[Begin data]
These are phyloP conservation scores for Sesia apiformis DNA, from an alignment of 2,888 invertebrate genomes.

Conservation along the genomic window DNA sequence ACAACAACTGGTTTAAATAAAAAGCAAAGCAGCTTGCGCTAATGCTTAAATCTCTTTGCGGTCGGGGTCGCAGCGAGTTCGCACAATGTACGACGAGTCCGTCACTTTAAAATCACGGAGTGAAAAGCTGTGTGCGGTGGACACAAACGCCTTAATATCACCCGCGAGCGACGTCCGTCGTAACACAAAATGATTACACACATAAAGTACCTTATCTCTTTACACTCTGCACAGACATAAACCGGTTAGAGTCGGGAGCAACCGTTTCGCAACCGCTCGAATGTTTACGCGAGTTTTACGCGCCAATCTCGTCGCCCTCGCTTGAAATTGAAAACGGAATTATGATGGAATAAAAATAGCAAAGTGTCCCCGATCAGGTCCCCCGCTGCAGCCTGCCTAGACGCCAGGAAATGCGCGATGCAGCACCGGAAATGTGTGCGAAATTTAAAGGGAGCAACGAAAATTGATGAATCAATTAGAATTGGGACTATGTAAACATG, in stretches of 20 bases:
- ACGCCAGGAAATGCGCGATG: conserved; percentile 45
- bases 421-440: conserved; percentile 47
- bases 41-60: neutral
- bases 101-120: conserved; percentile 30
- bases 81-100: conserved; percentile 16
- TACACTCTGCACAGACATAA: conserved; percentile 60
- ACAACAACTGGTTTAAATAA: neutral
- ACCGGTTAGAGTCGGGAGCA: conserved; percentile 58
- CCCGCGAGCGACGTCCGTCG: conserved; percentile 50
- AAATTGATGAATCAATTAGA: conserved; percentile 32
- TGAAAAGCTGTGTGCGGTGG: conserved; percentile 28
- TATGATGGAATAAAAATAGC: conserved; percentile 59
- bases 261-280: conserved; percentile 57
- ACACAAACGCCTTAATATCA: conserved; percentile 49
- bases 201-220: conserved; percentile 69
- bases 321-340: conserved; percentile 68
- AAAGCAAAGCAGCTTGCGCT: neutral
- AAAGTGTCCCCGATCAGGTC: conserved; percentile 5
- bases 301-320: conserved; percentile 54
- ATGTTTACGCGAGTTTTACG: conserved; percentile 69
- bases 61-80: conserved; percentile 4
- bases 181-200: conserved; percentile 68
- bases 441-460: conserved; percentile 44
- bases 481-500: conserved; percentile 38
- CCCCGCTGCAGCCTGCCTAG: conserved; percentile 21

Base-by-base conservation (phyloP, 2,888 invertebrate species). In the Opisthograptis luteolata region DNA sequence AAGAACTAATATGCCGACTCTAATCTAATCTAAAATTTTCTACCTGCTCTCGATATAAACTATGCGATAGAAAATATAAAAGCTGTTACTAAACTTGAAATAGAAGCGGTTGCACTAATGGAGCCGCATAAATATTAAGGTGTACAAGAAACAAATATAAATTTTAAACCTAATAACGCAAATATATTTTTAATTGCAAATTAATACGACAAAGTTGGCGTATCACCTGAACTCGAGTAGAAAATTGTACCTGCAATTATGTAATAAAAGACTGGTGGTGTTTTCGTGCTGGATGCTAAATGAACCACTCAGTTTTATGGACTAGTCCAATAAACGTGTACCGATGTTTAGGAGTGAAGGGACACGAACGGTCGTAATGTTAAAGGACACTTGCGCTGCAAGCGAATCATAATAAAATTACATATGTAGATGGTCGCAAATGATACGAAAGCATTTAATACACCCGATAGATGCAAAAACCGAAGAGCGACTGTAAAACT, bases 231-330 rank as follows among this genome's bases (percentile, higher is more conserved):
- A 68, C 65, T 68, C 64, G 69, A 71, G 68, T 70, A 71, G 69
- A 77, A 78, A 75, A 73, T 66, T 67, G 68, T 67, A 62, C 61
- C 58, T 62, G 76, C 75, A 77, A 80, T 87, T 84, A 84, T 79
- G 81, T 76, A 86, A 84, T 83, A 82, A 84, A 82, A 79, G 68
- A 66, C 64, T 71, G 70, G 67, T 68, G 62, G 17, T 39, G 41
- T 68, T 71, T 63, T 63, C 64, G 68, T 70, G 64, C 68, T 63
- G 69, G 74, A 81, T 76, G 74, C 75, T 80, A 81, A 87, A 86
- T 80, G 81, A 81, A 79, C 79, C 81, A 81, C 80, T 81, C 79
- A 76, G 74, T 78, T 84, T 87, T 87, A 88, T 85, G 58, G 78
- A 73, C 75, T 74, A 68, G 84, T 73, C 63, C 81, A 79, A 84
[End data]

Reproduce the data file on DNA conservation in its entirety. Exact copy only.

These are phyloP conservation scores for Sesia apiformis DNA, from an alignment of 2,888 invertebrate genomes.

Conservation along the genomic window DNA sequence ACAACAACTGGTTTAAATAAAAAGCAAAGCAGCTTGCGCTAATGCTTAAATCTCTTTGCGGTCGGGGTCGCAGCGAGTTCGCACAATGTACGACGAGTCCGTCACTTTAAAATCACGGAGTGAAAAGCTGTGTGCGGTGGACACAAACGCCTTAATATCACCCGCGAGCGACGTCCGTCGTAACACAAAATGATTACACACATAAAGTACCTTATCTCTTTACACTCTGCACAGACATAAACCGGTTAGAGTCGGGAGCAACCGTTTCGCAACCGCTCGAATGTTTACGCGAGTTTTACGCGCCAATCTCGTCGCCCTCGCTTGAAATTGAAAACGGAATTATGATGGAATAAAAATAGCAAAGTGTCCCCGATCAGGTCCCCCGCTGCAGCCTGCCTAGACGCCAGGAAATGCGCGATGCAGCACCGGAAATGTGTGCGAAATTTAAAGGGAGCAACGAAAATTGATGAATCAATTAGAATTGGGACTATGTAAACATG, in stretches of 20 bases:
- ACGCCAGGAAATGCGCGATG: conserved; percentile 45
- bases 421-440: conserved; percentile 47
- bases 41-60: neutral
- bases 101-120: conserved; percentile 30
- bases 81-100: conserved; percentile 16
- TACACTCTGCACAGACATAA: conserved; percentile 60
- ACAACAACTGGTTTAAATAA: neutral
- ACCGGTTAGAGTCGGGAGCA: conserved; percentile 58
- CCCGCGAGCGACGTCCGTCG: conserved; percentile 50
- AAATTGATGAATCAATTAGA: conserved; percentile 32
- TGAAAAGCTGTGTGCGGTGG: conserved; percentile 28
- TATGATGGAATAAAAATAGC: conserved; percentile 59
- bases 261-280: conserved; percentile 57
- ACACAAACGCCTTAATATCA: conserved; percentile 49
- bases 201-220: conserved; percentile 69
- bases 321-340: conserved; percentile 68
- AAAGCAAAGCAGCTTGCGCT: neutral
- AAAGTGTCCCCGATCAGGTC: conserved; percentile 5
- bases 301-320: conserved; percentile 54
- ATGTTTACGCGAGTTTTACG: conserved; percentile 69
- bases 61-80: conserved; percentile 4
- bases 181-200: conserved; percentile 68
- bases 441-460: conserved; percentile 44
- bases 481-500: conserved; percentile 38
- CCCCGCTGCAGCCTGCCTAG: conserved; percentile 21

Base-by-base conservation (phyloP, 2,888 invertebrate species). In the Opisthograptis luteolata region DNA sequence AAGAACTAATATGCCGACTCTAATCTAATCTAAAATTTTCTACCTGCTCTCGATATAAACTATGCGATAGAAAATATAAAAGCTGTTACTAAACTTGAAATAGAAGCGGTTGCACTAATGGAGCCGCATAAATATTAAGGTGTACAAGAAACAAATATAAATTTTAAACCTAATAACGCAAATATATTTTTAATTGCAAATTAATACGACAAAGTTGGCGTATCACCTGAACTCGAGTAGAAAATTGTACCTGCAATTATGTAATAAAAGACTGGTGGTGTTTTCGTGCTGGATGCTAAATGAACCACTCAGTTTTATGGACTAGTCCAATAAACGTGTACCGATGTTTAGGAGTGAAGGGACACGAACGGTCGTAATGTTAAAGGACACTTGCGCTGCAAGCGAATCATAATAAAATTACATATGTAGATGGTCGCAAATGATACGAAAGCATTTAATACACCCGATAGATGCAAAAACCGAAGAGCGACTGTAAAACT, bases 231-330 rank as follows among this genome's bases (percentile, higher is more conserved):
- A 68, C 65, T 68, C 64, G 69, A 71, G 68, T 70, A 71, G 69
- A 77, A 78, A 75, A 73, T 66, T 67, G 68, T 67, A 62, C 61
- C 58, T 62, G 76, C 75, A 77, A 80, T 87, T 84, A 84, T 79
- G 81, T 76, A 86, A 84, T 83, A 82, A 84, A 82, A 79, G 68
- A 66, C 64, T 71, G 70, G 67, T 68, G 62, G 17, T 39, G 41
- T 68, T 71, T 63, T 63, C 64, G 68, T 70, G 64, C 68, T 63
- G 69, G 74, A 81, T 76, G 74, C 75, T 80, A 81, A 87, A 86
- T 80, G 81, A 81, A 79, C 79, C 81, A 81, C 80, T 81, C 79
- A 76, G 74, T 78, T 84, T 87, T 87, A 88, T 85, G 58, G 78
- A 73, C 75, T 74, A 68, G 84, T 73, C 63, C 81, A 79, A 84